The 21st Century Public Policy Institute (21PPI) is a think tank established by Keidanren in 1997. As it enters its 10th year this month, a revamp is in progress to beef up its activities.

Over the past decade, the institute has worked on a wide range of topics ranging from structural reforms of the Japanese economy to international relations. When it was founded, the bad-loan woes of the banking sector and Japan’s options for averting a financial crisis were the main topics of discussion. In recent years, it has organized symposiums and other events to promote the privatization of the state-run postal services.

Effective April 1, Kenji Miyahara, chairman of Sumitomo Corp. and a Keidanren vice chairman, became the new president of 21PPI. Under his leadership, the institute plans to build a new research system that will allow it to work with researchers from both Japanese and foreign universities as well as think tanks.

For the time being, it is working on six new research projects that include tax and fiscal reforms, administrative reforms, the labor market and technological innovations.

In the past, it was often said that Kasumigaseki — the district that serves as home to the central government bureaucracy — was Japan’s most powerful think tank. But government bureaucrats aren’t up to providing what the Japanese economy needs today — a revamping of the nation’s socioeconomic machinery.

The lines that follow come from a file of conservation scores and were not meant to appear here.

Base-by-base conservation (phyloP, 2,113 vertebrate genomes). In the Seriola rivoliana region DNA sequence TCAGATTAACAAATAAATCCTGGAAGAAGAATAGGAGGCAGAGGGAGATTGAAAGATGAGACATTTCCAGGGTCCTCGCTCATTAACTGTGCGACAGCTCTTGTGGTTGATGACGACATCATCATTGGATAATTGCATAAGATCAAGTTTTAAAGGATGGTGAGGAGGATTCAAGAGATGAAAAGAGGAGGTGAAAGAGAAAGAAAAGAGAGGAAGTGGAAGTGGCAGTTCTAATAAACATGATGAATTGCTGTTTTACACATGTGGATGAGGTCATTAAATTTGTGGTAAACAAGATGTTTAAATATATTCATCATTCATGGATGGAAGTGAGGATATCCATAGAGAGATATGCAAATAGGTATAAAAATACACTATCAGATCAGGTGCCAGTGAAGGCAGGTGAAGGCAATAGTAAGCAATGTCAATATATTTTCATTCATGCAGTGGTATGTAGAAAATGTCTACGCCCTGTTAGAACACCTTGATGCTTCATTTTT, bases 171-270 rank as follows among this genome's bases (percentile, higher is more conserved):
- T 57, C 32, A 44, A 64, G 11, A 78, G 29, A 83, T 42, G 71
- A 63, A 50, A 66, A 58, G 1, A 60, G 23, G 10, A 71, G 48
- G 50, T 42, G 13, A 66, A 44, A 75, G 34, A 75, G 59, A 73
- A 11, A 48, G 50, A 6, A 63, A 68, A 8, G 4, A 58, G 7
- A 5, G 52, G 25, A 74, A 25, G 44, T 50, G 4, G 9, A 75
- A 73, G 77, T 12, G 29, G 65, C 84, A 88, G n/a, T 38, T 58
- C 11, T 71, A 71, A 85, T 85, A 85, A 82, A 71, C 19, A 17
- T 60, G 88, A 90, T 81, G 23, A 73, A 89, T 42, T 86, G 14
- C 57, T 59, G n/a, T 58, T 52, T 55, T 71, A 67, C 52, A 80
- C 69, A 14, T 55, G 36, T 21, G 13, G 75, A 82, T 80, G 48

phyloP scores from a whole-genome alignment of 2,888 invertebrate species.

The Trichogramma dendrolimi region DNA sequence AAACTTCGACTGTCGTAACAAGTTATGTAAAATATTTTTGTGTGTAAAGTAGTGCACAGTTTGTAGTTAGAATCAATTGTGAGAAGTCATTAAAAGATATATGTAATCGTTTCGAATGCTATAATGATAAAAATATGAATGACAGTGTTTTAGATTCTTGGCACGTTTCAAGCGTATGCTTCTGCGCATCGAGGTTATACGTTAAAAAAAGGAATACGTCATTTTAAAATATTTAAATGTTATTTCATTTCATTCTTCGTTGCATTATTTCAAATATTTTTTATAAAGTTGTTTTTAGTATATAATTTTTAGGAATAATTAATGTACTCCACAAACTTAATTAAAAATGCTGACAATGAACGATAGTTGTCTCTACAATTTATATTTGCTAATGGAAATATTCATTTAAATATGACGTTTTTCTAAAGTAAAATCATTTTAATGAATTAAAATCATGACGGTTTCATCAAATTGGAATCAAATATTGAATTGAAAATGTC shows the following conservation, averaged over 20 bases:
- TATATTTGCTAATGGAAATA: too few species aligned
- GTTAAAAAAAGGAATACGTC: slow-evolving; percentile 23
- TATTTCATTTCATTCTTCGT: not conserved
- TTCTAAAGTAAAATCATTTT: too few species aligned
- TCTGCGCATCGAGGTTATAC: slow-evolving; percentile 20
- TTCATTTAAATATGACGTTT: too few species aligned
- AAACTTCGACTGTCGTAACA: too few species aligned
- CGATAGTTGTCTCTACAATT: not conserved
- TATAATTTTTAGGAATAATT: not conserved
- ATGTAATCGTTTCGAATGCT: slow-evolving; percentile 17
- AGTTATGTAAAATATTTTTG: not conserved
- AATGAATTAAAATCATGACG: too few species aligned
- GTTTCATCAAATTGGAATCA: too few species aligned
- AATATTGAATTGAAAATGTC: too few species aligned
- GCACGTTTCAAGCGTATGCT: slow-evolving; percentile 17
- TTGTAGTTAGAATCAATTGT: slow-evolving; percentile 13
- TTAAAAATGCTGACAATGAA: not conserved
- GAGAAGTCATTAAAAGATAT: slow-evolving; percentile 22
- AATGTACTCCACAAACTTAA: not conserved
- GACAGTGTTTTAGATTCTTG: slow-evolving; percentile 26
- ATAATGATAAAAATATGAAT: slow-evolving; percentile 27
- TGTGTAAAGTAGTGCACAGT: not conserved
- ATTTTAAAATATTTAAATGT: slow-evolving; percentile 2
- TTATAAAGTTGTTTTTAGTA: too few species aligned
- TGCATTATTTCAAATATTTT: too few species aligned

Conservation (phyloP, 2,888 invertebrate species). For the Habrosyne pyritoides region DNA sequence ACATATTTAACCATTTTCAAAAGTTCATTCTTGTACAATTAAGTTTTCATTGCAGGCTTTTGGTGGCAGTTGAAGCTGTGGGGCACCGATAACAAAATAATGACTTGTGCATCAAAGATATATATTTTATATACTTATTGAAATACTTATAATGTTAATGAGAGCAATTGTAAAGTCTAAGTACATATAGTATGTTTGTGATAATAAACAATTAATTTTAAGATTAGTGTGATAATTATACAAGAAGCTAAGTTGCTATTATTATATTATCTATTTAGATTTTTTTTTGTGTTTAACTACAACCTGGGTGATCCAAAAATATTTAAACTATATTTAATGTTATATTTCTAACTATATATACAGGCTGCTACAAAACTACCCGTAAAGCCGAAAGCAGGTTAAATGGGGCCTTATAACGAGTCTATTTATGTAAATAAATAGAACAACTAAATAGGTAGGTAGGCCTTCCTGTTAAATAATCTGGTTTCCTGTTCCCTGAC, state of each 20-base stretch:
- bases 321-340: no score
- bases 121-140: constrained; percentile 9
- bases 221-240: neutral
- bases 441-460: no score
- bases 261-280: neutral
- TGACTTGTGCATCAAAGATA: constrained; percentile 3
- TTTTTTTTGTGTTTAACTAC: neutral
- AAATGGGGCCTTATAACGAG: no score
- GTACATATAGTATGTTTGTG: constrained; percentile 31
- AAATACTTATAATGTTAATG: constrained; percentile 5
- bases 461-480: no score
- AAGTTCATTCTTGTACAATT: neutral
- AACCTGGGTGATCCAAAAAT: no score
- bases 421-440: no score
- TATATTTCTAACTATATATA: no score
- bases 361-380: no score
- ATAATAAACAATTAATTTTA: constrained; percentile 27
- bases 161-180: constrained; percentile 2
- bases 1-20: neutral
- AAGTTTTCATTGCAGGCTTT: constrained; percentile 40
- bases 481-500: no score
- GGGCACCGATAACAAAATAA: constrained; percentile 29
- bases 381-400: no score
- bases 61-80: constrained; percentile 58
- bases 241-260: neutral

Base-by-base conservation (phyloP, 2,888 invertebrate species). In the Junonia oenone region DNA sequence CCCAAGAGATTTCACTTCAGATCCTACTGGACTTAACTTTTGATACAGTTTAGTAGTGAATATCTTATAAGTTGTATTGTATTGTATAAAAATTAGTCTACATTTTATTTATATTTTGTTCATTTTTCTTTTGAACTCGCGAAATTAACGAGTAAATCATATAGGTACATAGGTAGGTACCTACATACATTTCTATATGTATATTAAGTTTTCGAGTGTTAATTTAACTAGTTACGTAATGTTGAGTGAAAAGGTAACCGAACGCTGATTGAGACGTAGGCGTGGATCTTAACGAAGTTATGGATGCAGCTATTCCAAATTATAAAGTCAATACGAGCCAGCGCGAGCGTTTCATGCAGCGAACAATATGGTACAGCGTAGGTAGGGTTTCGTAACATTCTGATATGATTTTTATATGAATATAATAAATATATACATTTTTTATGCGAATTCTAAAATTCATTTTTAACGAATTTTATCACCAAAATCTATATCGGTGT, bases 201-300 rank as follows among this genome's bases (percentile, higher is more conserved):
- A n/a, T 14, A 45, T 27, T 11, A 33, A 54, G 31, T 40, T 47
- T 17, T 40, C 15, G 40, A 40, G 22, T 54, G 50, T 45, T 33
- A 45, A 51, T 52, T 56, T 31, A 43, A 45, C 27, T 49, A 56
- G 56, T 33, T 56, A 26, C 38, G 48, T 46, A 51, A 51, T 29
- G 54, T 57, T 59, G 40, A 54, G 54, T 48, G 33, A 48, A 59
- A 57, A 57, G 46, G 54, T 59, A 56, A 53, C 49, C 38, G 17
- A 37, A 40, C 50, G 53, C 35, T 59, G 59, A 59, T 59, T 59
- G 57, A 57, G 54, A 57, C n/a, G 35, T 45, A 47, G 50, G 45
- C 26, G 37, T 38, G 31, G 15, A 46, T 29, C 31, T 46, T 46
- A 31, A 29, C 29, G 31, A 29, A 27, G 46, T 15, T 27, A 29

21PPI will try to gather the wisdom of various sectors of the market to ensure private-sector voices are heard. These activities will also help foster human resources capable of filling government positions as political appointees.

Nippon Keidanren plans to maximize the results of the research conducted by 21PPI. Today’s government must contend with a mountain of challenges, including globalization and the aging of society.

To beef up its policy-proposing functions, it is important that Keidanren utilize the wide range of policy research networks available at home and abroad.

In western countries, think tanks play an important role in policymaking decisions. In many cases, lawmakers push for legislation based on the ideas they propose. These institutions constitute a sort of revolving door in the political world, one from which many researchers are appointed government jobs.

Today, the Japanese political scene is changing rapidly, and policies — rather than special interests, family and local community ties — are beginning to hold the key to political victory. Proof of this was seen recently in the national elections, where voters paid keen attention to the parties’ “manifestos.”

Also, individuals from the private sectors are beginning to play increasingly important roles in policymaking, as illustrated by the inclusion of business leaders in the Council on Economic and Fiscal Policy.

These developments indicate that think tanks can play even greater roles in this country. To accelerate reforms, Keidanren plans to support the activities of 21PPI while strengthening its own policy-formulating functions.

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